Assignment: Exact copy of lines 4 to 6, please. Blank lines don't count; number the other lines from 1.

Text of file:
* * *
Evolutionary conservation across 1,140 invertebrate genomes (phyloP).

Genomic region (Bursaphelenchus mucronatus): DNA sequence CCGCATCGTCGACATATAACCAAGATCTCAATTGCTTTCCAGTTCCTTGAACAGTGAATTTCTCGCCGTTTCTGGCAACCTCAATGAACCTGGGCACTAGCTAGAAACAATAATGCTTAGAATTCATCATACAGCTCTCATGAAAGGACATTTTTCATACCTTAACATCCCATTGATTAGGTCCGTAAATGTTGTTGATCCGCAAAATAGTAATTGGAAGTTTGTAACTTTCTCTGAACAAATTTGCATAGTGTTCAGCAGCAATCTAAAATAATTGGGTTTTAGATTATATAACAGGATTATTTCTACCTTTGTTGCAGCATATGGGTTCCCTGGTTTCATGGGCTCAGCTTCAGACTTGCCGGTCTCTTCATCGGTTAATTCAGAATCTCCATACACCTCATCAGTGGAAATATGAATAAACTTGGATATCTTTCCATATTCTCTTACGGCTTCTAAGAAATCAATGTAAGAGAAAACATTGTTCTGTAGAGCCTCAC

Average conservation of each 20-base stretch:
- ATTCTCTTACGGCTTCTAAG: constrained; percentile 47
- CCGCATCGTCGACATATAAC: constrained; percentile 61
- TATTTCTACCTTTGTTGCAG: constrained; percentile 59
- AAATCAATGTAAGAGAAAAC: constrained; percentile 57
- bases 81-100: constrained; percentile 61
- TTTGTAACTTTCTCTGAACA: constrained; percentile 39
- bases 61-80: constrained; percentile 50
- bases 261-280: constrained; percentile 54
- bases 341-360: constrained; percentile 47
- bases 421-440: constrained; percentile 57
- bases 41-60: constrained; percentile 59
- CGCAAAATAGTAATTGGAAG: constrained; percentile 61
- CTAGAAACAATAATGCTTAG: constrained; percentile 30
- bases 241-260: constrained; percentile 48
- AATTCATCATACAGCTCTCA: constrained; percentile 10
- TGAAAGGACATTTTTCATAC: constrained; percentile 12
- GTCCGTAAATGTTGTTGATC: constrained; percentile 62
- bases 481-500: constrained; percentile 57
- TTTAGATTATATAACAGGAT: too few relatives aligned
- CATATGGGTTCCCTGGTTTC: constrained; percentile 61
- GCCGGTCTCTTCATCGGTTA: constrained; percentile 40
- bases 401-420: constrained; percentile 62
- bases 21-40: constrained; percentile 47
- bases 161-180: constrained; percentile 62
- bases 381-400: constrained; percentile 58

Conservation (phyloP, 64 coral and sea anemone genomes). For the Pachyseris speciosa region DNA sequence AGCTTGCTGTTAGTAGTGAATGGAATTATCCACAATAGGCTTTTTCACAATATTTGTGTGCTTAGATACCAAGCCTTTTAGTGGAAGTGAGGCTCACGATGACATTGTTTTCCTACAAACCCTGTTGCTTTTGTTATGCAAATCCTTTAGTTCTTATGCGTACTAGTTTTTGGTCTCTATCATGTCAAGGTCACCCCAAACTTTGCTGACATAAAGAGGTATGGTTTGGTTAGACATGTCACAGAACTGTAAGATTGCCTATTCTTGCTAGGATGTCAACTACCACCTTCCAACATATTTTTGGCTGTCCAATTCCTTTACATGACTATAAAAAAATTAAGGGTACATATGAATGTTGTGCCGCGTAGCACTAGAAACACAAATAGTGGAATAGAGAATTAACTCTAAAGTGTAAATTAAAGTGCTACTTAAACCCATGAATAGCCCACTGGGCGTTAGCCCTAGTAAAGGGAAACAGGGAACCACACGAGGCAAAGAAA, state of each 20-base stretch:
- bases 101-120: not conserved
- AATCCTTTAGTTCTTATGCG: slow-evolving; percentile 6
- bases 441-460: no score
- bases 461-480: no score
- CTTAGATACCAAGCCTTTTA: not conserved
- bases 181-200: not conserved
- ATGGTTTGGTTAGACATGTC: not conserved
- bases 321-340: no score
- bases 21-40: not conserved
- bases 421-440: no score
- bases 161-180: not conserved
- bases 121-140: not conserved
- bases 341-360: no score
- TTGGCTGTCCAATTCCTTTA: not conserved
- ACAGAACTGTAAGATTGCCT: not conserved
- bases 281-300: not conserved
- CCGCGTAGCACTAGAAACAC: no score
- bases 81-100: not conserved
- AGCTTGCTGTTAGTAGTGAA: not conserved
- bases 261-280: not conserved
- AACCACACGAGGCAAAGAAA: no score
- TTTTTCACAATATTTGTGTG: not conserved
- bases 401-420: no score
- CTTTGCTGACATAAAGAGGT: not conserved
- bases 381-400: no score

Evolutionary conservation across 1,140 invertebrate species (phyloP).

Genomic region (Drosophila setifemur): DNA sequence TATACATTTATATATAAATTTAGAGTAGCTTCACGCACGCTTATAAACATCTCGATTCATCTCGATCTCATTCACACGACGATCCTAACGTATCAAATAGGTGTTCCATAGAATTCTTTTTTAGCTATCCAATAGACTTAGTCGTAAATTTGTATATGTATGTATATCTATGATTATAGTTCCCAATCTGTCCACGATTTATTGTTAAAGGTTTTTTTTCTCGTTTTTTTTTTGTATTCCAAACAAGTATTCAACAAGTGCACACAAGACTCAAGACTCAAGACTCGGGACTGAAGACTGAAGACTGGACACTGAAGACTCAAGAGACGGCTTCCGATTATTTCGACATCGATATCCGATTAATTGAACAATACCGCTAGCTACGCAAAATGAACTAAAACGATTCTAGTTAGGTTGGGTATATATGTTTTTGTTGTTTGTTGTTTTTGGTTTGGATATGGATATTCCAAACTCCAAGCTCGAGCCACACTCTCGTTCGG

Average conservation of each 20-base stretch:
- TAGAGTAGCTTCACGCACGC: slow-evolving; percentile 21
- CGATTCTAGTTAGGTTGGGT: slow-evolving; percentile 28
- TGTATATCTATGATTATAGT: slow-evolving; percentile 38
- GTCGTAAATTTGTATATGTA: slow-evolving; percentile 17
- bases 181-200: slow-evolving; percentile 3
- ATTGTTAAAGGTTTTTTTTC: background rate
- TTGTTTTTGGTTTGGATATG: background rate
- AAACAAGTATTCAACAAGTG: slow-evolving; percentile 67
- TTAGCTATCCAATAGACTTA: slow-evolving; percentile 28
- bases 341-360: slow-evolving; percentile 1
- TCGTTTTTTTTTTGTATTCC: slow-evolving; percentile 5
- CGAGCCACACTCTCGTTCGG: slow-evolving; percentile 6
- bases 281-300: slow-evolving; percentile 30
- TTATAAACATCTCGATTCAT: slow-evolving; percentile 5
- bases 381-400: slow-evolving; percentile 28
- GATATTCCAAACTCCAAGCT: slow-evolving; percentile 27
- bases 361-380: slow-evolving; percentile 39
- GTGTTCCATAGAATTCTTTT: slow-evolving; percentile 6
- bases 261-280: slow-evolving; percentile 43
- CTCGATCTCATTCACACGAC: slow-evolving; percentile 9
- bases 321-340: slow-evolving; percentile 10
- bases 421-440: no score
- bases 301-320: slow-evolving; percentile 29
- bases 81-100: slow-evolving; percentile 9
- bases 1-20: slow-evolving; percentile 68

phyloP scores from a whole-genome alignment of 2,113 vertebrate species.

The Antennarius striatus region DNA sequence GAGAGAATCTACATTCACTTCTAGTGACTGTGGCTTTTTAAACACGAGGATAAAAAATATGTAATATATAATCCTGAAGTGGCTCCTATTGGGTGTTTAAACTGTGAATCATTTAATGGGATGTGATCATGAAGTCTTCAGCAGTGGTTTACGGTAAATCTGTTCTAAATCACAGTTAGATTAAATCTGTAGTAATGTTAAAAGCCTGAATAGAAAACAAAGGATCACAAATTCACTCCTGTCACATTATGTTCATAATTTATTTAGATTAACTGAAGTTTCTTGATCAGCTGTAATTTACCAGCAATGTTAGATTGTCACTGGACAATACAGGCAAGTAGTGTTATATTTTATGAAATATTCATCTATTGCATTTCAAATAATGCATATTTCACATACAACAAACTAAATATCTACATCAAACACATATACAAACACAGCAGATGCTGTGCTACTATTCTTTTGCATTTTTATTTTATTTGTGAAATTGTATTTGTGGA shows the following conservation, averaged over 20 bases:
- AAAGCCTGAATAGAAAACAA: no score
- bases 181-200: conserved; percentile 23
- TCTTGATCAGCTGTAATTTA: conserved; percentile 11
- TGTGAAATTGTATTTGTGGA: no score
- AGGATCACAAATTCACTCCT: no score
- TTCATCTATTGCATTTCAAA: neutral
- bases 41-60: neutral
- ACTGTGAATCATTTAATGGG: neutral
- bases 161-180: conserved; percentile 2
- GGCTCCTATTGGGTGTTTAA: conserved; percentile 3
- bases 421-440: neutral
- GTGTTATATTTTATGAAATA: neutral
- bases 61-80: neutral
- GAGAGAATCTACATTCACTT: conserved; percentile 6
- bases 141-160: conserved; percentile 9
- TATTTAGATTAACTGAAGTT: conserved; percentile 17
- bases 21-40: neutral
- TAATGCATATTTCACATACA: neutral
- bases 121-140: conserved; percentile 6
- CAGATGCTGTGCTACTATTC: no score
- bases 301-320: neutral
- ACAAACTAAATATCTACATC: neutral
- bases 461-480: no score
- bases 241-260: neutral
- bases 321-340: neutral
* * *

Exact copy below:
- ATTCTCTTACGGCTTCTAAG: constrained; percentile 47
- CCGCATCGTCGACATATAAC: constrained; percentile 61
- TATTTCTACCTTTGTTGCAG: constrained; percentile 59